A highly anticipated project with no firm finishing date, light artist James Turell's Roden Crater has assumed outsize importance in the contemporary art world (which is saying something, considering it's a gigantic crater in the northern Arizona desert). Progress has been slow, but the appointment of Yvette Lee, formerly of the Guggenheim and Whitney Museum, as the first executive director of the Skystone Foundation, which overseas administration and fund-raising for the unfinished land art project, demonstrates some forward momentum. She's now tasked with communicating Turrell's vision, raising enough money to finish the project, and perhaps managing the expectations of fans excited for the chance to tour the elaborate network of underground tunnels and sculpture that's been in the works since 1979. Curbed spoke with Lee about the new position and the challenges of promoting a project without precedent.
How did you get the gig?
"I met James in 2008 when we started to work on his Guggenheim show together. There had been some work done prior to my arrival at the Guggenheim, but that's when we really got into the plans for the exhibition. I was also fortunate enough to have gone out to the Crater in 2013, and as is very common with most people who go out there, it's a real transformative experience. That's when I fell in love with the work and realized the kind of visionary that he is. Who dreams of putting a piece of work like that in a volcano? The problem is that it's such a physical experience, there's really nothing like being there. It's really mind-blowing. Anyways, we kept in touch after that, and the new role just organically happened."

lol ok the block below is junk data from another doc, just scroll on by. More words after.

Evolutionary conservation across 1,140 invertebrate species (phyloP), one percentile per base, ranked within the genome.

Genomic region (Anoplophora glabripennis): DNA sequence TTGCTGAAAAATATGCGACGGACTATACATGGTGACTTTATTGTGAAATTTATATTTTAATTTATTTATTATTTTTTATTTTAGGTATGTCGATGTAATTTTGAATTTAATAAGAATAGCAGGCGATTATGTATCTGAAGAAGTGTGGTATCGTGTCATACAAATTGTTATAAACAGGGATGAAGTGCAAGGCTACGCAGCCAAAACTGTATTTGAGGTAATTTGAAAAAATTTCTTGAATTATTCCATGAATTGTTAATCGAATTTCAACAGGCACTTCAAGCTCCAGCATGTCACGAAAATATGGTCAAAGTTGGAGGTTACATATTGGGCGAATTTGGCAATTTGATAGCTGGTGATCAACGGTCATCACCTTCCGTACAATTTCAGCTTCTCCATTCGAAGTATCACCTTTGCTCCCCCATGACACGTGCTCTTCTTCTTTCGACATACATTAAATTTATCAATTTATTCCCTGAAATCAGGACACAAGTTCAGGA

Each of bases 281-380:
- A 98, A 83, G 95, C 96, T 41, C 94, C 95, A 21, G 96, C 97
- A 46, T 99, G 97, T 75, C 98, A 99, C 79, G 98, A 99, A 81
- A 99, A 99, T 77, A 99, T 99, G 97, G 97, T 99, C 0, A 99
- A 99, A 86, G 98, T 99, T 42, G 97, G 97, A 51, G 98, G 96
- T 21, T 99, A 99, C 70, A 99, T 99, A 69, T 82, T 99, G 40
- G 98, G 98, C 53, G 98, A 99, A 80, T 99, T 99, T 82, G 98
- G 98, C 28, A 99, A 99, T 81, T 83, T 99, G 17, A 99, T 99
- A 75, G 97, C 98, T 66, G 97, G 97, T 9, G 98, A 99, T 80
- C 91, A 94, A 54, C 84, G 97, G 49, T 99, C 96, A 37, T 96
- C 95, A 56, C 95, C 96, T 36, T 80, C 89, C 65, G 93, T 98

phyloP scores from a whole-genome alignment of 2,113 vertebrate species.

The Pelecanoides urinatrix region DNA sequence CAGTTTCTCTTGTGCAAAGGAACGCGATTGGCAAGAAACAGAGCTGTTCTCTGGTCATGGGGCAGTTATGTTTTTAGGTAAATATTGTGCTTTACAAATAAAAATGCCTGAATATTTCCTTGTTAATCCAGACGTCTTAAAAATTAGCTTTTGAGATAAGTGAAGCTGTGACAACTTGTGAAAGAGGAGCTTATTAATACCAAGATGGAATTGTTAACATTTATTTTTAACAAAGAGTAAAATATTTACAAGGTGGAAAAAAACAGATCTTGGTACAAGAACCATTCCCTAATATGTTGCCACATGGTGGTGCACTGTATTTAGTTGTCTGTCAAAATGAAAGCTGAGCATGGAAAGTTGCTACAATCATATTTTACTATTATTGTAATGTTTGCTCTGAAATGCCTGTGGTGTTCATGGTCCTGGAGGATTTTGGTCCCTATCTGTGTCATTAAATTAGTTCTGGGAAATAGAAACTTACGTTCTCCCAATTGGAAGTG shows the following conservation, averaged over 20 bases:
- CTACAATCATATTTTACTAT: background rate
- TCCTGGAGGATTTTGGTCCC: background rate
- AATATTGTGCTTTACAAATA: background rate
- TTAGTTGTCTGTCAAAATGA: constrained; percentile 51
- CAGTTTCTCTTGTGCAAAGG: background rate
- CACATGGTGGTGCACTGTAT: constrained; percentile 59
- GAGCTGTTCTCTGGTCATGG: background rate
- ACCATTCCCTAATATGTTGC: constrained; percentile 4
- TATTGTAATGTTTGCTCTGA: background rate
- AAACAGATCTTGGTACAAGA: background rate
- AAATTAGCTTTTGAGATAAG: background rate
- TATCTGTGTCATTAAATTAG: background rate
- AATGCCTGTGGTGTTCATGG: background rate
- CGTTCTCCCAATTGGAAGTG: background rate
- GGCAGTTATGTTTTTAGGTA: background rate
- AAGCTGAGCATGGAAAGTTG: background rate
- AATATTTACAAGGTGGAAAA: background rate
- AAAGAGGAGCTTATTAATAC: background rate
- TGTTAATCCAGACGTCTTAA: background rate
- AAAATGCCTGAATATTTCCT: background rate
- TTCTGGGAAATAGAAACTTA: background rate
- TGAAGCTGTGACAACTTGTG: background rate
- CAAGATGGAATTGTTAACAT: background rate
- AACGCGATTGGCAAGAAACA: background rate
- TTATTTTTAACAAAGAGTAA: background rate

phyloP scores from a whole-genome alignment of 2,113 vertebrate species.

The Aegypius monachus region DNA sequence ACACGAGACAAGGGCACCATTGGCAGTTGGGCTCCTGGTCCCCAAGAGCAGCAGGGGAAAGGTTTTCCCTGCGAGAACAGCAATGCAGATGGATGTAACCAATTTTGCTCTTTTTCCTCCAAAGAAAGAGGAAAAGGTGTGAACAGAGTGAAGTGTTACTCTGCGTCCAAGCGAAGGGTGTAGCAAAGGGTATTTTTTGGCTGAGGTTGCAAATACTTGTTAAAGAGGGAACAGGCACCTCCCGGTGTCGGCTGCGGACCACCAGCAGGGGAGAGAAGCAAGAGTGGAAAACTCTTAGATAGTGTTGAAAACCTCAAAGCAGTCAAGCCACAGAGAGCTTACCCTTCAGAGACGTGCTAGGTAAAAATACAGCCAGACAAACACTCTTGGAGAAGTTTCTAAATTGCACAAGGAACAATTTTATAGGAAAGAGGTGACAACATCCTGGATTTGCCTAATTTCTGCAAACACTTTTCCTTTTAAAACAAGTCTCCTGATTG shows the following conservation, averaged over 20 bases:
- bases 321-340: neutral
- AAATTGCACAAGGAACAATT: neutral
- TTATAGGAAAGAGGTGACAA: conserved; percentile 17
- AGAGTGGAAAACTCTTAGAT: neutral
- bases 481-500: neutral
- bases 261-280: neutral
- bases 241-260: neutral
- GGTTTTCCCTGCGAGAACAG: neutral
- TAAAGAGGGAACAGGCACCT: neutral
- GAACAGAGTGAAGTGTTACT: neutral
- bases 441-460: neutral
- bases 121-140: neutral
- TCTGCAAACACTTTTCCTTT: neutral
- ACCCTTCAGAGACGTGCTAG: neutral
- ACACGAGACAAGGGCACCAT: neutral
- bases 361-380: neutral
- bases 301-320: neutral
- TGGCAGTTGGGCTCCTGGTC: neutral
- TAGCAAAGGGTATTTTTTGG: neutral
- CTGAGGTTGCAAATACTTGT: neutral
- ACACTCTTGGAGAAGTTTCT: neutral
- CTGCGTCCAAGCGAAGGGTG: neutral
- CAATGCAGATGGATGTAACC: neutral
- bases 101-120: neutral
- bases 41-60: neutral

How does the scope and scale of the work affect fundraising? You have an experience to share with people, but it's so esoteric. It must be difficult to describe.
"James has 86 skyspaces around the world, which is a great introduction to his work. It's a great introduction for people to see what they'd come into contact with at the Roden Crater, which would be the existing works times about 100. I would say that we're lucky now because we now have things to show at the Crater, a portion of what the final design will look like, and how it will interact with celestial events."
Where would you say things are in terms of finishing the crater? Is there any timeline?
"I can't answer that, since I'm still getting a handle on it. It really does depend on fundraising, and we don't have the figures yet for how much we'd need to finish."
Do you have any vision or view of what you'd like to do in terms of fundraising and communications? What story do you want to tell about the Crater?
"Prior to the announcement of my new role, we updated the website. For me, transparency is really important. I want to get away from this idea that the Crater is something very exclusive. Obviously, we're not open to the public and widely available yet, but I want that to change. We'll be updating the website, Facebook and Instagram as we progress. Since the 2013 retrospectives, there's a huge new audience for James's work, and I want to engage them, have a dialogue, and get them get excited about the progress."
How do you make a Crater in the middle of the desert accessible?
"That's something I'm still working on and wrapping my head around. Part of it will be through the website and offsite education programs. I'm working on some ideas, but it's a little premature to talk about that yet."
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